The system functions are accessed through a set of static classes, which makes it easy to use and eliminates the need to remember static function locations, and also decouples the source from changes at the system level. The interface definitions for these functions can be found in the sys/xxx.inc files.
A command terminal with a familiar interface for pipe style command line applications is provided with args vector, stdin, stdout, stderr etc. Classes for easy construction of pipe masters and slaves, with arbitrary nesting of command line pipes. While this isn't the best way to create parallel applications it is very useful for the composition of tools and hides all the message passing behind a familiar streams based API.
A Common Lisp like interpreter is provided. This is available from the command
line, via the command
lisp. To build the entire system type
calculates minimum compile workload, or
(make-all) to do everything
regardless, at the Lisp command prompt. This Lisp has a C-Script 'snippets'
capability to allow mixing of C-Script compiled expressions within assignment
and function calling code. An elementary optimize pass exists for these
expressions. Both the virtual assembler and C-Script compiler are written in
Lisp, look in the lib/asm/code.inc, lib/asm/xxx.inc, lib/asm/func.inc,
lib/trans/x86_64.inc, lib/trans/arm64.inc and lib/asm/vp.inc for how this
is done. Some of the Lisp primitives are constructed via a boot script that
each instance of a Lisp class runs on construction, see class/lisp/root.inc
for details. The compilation and make environment, along with all the compile
and make commands are created via the Lisp command line tool in
lib/asm/asm.inc, again this auto runs for each instance of the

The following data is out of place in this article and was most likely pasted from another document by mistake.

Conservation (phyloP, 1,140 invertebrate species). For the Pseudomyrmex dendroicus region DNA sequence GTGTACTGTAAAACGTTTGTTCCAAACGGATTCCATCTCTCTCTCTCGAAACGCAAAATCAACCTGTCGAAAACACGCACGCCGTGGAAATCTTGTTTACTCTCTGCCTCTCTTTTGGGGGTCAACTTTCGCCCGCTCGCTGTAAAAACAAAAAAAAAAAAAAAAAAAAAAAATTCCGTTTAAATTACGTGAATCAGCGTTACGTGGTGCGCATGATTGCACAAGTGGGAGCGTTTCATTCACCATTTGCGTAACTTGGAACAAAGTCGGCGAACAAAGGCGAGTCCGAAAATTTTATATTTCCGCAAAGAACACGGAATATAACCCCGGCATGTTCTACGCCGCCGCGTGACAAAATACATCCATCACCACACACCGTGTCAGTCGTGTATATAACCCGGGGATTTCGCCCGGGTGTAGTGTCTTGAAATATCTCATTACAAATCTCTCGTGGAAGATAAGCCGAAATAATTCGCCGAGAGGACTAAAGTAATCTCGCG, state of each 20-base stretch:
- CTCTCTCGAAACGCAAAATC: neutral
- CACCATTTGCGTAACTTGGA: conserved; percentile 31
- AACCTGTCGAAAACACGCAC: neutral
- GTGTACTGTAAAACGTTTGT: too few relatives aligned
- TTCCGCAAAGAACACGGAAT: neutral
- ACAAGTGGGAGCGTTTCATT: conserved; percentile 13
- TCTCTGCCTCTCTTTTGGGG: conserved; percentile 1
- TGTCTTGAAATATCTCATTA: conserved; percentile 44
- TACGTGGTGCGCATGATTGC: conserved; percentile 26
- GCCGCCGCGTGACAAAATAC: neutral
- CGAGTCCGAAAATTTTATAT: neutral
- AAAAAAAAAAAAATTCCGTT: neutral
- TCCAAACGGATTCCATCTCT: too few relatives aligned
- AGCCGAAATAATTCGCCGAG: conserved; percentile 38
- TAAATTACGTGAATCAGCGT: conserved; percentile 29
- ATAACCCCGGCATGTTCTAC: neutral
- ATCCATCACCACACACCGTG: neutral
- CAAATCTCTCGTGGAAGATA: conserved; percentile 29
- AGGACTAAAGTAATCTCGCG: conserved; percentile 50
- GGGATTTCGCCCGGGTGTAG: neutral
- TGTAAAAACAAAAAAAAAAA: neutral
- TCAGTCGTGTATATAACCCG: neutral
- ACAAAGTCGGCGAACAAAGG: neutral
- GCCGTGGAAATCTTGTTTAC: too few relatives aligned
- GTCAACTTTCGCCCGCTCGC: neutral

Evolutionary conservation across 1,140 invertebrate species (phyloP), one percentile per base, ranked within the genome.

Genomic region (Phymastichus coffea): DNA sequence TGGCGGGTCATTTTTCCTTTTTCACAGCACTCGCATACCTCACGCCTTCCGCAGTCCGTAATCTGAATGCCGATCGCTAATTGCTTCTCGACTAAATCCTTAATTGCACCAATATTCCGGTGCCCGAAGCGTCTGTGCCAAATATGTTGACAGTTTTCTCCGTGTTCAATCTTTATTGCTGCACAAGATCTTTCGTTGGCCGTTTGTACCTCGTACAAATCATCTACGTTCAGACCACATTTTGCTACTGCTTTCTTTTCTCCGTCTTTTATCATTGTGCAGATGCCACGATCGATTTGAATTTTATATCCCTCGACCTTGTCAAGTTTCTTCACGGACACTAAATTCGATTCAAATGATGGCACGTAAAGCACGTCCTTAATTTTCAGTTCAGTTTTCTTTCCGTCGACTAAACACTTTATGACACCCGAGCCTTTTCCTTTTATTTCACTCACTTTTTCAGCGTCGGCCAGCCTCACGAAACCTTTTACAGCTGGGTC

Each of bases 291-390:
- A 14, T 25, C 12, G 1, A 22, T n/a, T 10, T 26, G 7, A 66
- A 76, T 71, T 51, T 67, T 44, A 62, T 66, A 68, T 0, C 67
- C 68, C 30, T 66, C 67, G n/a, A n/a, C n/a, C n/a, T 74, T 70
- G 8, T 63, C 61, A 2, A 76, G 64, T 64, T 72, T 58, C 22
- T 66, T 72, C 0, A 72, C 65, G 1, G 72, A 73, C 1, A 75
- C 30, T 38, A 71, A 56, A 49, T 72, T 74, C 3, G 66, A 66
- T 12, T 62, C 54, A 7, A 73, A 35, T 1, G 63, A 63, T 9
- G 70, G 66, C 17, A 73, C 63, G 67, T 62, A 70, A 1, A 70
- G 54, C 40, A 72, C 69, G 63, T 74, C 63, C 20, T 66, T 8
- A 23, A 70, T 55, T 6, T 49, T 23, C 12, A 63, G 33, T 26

run from the terminal. You can extend this with any number of additional files,
just place them after the lisp command and they will execute after the
lib/asm/asm.inc file and before processing of stdin.
Don't get the idea that due to being coded in interpreted Lisp the assembler
and compiler will be slow. A fully cleaned system build from source, including
creation of a full recursive pre-bound boot image file, takes on the order of 2
seconds on a 2014 MacBook Pro ! Dev cycle
(remake) under 0.5
seconds. It ain't slow !
Network link routing tables are created on booting a link, and the process is distributed in nature, each link starts a flood fill that eventually reaches all the CPU's and along the way has marked all the routes from one CPU to another. All shortest routes are found, messages going off CPU are assigned to a link as the link becomes free and multiple links can and do route messages over parallel routes simultaneously. Large messages are broken into smaller fragments on sending and reconstructed at the destination to maximize use of available routes.
-run command line option launches tasks on booting that CPU, such as the
experimental GUI (a work in progress,
-run gui/gui/gui.lisp). You can change
the network launch script to run more than one GUI session if you want, try
launching the GUI on more than CPU 0, look in funcs.sh at the
function ! :)
-l command line option creates a link, currently up to 1000 CPU's are
allowed but that's easy to adjust. The shared memory link files are created in
the tmp folder /tmp, so for example /tmp/000-001 would be the link file for
the link between CPU 000 and 001.
An example network viewed with ps looks like this for a 4x4 mesh network:
./main_gui -l 011-015 -l 003-015 -l 014-015 -l 012-015